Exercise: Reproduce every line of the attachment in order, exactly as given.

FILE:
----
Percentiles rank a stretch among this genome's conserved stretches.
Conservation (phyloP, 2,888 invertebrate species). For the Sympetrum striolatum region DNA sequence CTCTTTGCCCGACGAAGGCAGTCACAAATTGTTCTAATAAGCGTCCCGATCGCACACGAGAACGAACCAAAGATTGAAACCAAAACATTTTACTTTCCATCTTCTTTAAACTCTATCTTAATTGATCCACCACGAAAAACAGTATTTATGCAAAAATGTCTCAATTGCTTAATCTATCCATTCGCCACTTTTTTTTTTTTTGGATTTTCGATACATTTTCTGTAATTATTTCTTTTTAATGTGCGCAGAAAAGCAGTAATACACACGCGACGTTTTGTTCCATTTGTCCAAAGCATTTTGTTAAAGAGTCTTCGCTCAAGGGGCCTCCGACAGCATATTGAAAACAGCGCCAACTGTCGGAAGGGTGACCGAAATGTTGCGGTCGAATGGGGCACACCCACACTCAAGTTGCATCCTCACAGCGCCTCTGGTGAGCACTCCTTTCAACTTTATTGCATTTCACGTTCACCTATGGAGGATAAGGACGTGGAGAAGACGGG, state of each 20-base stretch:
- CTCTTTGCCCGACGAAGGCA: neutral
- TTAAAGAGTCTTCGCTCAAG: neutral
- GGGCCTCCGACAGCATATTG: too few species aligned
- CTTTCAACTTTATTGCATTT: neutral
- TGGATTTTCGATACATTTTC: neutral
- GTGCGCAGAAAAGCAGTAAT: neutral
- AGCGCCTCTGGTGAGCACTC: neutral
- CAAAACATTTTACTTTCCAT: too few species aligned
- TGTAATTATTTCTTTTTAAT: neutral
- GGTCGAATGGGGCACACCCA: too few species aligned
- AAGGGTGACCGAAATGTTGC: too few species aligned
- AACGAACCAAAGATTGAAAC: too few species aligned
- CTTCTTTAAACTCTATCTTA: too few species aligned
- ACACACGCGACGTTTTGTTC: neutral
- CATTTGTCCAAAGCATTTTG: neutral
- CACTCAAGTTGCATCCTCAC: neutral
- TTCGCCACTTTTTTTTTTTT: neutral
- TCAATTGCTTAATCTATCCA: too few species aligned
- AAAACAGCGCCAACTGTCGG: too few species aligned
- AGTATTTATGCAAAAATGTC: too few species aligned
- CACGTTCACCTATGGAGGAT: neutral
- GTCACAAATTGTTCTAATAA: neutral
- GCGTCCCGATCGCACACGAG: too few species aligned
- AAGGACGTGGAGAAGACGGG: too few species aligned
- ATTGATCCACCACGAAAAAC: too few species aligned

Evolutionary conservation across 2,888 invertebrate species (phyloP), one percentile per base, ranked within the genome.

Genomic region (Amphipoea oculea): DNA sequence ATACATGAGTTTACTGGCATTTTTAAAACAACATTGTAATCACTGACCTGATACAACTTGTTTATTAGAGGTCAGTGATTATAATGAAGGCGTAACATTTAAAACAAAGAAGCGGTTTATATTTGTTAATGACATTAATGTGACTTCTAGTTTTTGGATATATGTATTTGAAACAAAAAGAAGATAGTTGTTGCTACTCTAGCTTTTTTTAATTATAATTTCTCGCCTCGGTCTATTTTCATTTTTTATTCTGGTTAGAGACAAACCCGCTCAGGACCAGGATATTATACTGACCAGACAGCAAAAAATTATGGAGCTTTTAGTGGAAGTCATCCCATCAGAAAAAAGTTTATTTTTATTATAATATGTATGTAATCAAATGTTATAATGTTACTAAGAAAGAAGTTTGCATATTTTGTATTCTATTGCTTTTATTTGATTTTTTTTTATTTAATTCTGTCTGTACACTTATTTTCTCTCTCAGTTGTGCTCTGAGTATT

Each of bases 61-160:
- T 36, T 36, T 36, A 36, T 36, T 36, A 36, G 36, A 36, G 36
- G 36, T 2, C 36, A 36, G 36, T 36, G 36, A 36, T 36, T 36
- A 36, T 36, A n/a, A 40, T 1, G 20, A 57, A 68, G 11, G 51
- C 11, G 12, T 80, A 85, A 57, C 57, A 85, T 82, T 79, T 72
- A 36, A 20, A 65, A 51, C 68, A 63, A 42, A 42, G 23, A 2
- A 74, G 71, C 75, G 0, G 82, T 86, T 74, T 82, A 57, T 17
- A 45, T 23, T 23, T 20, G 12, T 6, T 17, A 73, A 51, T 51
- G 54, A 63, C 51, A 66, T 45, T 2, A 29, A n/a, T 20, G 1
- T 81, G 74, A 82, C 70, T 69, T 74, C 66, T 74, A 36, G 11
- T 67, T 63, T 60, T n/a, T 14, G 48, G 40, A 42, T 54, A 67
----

Percentiles rank a stretch among this genome's conserved stretches.
Conservation (phyloP, 2,888 invertebrate species). For the Sympetrum striolatum region DNA sequence CTCTTTGCCCGACGAAGGCAGTCACAAATTGTTCTAATAAGCGTCCCGATCGCACACGAGAACGAACCAAAGATTGAAACCAAAACATTTTACTTTCCATCTTCTTTAAACTCTATCTTAATTGATCCACCACGAAAAACAGTATTTATGCAAAAATGTCTCAATTGCTTAATCTATCCATTCGCCACTTTTTTTTTTTTTGGATTTTCGATACATTTTCTGTAATTATTTCTTTTTAATGTGCGCAGAAAAGCAGTAATACACACGCGACGTTTTGTTCCATTTGTCCAAAGCATTTTGTTAAAGAGTCTTCGCTCAAGGGGCCTCCGACAGCATATTGAAAACAGCGCCAACTGTCGGAAGGGTGACCGAAATGTTGCGGTCGAATGGGGCACACCCACACTCAAGTTGCATCCTCACAGCGCCTCTGGTGAGCACTCCTTTCAACTTTATTGCATTTCACGTTCACCTATGGAGGATAAGGACGTGGAGAAGACGGG, state of each 20-base stretch:
- CTCTTTGCCCGACGAAGGCA: neutral
- TTAAAGAGTCTTCGCTCAAG: neutral
- GGGCCTCCGACAGCATATTG: too few species aligned
- CTTTCAACTTTATTGCATTT: neutral
- TGGATTTTCGATACATTTTC: neutral
- GTGCGCAGAAAAGCAGTAAT: neutral
- AGCGCCTCTGGTGAGCACTC: neutral
- CAAAACATTTTACTTTCCAT: too few species aligned
- TGTAATTATTTCTTTTTAAT: neutral
- GGTCGAATGGGGCACACCCA: too few species aligned
- AAGGGTGACCGAAATGTTGC: too few species aligned
- AACGAACCAAAGATTGAAAC: too few species aligned
- CTTCTTTAAACTCTATCTTA: too few species aligned
- ACACACGCGACGTTTTGTTC: neutral
- CATTTGTCCAAAGCATTTTG: neutral
- CACTCAAGTTGCATCCTCAC: neutral
- TTCGCCACTTTTTTTTTTTT: neutral
- TCAATTGCTTAATCTATCCA: too few species aligned
- AAAACAGCGCCAACTGTCGG: too few species aligned
- AGTATTTATGCAAAAATGTC: too few species aligned
- CACGTTCACCTATGGAGGAT: neutral
- GTCACAAATTGTTCTAATAA: neutral
- GCGTCCCGATCGCACACGAG: too few species aligned
- AAGGACGTGGAGAAGACGGG: too few species aligned
- ATTGATCCACCACGAAAAAC: too few species aligned

Evolutionary conservation across 2,888 invertebrate species (phyloP), one percentile per base, ranked within the genome.

Genomic region (Amphipoea oculea): DNA sequence ATACATGAGTTTACTGGCATTTTTAAAACAACATTGTAATCACTGACCTGATACAACTTGTTTATTAGAGGTCAGTGATTATAATGAAGGCGTAACATTTAAAACAAAGAAGCGGTTTATATTTGTTAATGACATTAATGTGACTTCTAGTTTTTGGATATATGTATTTGAAACAAAAAGAAGATAGTTGTTGCTACTCTAGCTTTTTTTAATTATAATTTCTCGCCTCGGTCTATTTTCATTTTTTATTCTGGTTAGAGACAAACCCGCTCAGGACCAGGATATTATACTGACCAGACAGCAAAAAATTATGGAGCTTTTAGTGGAAGTCATCCCATCAGAAAAAAGTTTATTTTTATTATAATATGTATGTAATCAAATGTTATAATGTTACTAAGAAAGAAGTTTGCATATTTTGTATTCTATTGCTTTTATTTGATTTTTTTTTATTTAATTCTGTCTGTACACTTATTTTCTCTCTCAGTTGTGCTCTGAGTATT

Each of bases 61-160:
- T 36, T 36, T 36, A 36, T 36, T 36, A 36, G 36, A 36, G 36
- G 36, T 2, C 36, A 36, G 36, T 36, G 36, A 36, T 36, T 36
- A 36, T 36, A n/a, A 40, T 1, G 20, A 57, A 68, G 11, G 51
- C 11, G 12, T 80, A 85, A 57, C 57, A 85, T 82, T 79, T 72
- A 36, A 20, A 65, A 51, C 68, A 63, A 42, A 42, G 23, A 2
- A 74, G 71, C 75, G 0, G 82, T 86, T 74, T 82, A 57, T 17
- A 45, T 23, T 23, T 20, G 12, T 6, T 17, A 73, A 51, T 51
- G 54, A 63, C 51, A 66, T 45, T 2, A 29, A n/a, T 20, G 1
- T 81, G 74, A 82, C 70, T 69, T 74, C 66, T 74, A 36, G 11
- T 67, T 63, T 60, T n/a, T 14, G 48, G 40, A 42, T 54, A 67